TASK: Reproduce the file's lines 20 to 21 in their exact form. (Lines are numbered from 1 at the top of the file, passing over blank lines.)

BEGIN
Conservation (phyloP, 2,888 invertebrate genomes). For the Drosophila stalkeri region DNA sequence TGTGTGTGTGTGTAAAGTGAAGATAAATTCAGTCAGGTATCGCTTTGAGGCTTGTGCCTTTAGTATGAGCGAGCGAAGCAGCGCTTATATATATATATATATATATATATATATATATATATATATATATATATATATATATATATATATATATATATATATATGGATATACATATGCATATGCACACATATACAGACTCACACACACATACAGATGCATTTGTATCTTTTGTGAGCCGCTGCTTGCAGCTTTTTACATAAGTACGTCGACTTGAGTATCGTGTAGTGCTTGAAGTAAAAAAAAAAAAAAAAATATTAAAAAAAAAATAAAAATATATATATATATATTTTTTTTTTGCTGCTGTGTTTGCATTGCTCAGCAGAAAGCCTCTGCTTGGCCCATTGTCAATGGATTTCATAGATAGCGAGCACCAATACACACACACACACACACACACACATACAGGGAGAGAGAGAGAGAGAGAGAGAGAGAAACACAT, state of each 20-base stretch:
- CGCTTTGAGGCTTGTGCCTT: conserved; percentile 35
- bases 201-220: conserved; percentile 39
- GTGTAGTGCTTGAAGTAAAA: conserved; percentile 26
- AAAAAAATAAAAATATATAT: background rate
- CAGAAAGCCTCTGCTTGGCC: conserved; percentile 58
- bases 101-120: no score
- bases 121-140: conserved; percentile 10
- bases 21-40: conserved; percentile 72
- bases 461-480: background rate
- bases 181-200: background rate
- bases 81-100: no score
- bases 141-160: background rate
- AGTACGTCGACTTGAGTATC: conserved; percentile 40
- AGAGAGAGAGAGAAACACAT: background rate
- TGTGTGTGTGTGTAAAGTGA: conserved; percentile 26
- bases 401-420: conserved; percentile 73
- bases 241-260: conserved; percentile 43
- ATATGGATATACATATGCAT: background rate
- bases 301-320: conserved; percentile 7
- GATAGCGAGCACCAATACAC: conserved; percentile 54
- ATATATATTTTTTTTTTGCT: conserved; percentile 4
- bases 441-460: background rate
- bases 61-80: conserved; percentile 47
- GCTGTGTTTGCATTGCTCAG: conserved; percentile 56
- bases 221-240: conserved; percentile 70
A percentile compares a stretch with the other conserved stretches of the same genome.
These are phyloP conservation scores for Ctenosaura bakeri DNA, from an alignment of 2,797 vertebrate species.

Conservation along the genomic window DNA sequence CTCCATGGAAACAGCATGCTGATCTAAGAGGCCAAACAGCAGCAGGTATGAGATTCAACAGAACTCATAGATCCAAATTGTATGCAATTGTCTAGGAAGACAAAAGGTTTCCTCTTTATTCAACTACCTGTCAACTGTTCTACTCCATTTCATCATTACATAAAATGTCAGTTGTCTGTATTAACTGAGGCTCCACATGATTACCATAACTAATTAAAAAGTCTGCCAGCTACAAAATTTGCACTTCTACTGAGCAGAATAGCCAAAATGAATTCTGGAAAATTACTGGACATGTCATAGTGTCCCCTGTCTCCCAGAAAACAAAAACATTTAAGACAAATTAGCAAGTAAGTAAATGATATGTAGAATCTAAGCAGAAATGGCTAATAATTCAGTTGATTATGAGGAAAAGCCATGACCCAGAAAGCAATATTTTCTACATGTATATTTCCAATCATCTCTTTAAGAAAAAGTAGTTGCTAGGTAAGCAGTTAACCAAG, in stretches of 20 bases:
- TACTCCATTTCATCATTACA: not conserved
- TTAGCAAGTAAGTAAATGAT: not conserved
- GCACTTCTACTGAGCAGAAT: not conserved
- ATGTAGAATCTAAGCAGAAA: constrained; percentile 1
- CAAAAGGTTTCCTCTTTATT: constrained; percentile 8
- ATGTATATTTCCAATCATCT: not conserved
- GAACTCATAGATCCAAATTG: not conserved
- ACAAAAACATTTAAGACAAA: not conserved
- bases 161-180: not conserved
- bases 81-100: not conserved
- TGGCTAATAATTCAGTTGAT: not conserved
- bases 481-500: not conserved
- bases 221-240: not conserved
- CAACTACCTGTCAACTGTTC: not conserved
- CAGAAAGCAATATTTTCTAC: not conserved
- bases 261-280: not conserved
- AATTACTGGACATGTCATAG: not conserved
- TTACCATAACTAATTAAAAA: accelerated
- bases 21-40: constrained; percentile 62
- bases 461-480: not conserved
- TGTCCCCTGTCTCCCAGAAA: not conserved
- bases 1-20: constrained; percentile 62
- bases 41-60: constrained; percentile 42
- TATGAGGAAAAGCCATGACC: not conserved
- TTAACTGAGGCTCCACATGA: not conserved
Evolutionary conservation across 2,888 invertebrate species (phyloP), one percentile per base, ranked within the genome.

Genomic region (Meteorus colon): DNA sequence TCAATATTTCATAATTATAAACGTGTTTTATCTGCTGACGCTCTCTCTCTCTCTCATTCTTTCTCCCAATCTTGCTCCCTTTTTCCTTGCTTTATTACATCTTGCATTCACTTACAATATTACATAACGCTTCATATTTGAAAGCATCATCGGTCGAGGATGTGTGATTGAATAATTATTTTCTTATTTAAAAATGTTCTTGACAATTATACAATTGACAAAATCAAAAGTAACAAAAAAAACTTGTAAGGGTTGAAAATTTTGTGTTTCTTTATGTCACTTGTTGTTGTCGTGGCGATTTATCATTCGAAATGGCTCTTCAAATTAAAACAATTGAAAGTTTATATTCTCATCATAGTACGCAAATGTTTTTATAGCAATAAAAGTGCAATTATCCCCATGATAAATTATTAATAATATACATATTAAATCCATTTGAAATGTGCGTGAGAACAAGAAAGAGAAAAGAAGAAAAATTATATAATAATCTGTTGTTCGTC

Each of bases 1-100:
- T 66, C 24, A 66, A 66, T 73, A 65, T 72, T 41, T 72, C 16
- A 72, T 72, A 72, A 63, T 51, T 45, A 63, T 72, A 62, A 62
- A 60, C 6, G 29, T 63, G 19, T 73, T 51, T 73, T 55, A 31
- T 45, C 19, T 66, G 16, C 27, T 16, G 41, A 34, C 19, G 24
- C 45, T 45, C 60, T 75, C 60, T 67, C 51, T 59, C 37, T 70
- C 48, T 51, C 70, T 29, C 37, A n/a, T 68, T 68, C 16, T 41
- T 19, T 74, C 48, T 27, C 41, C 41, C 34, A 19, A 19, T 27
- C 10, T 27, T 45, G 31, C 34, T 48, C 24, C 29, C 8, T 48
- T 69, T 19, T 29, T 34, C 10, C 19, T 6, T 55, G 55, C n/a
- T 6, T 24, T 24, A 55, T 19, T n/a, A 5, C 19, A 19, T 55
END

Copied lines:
- bases 301-320: conserved; percentile 7
- GATAGCGAGCACCAATACAC: conserved; percentile 54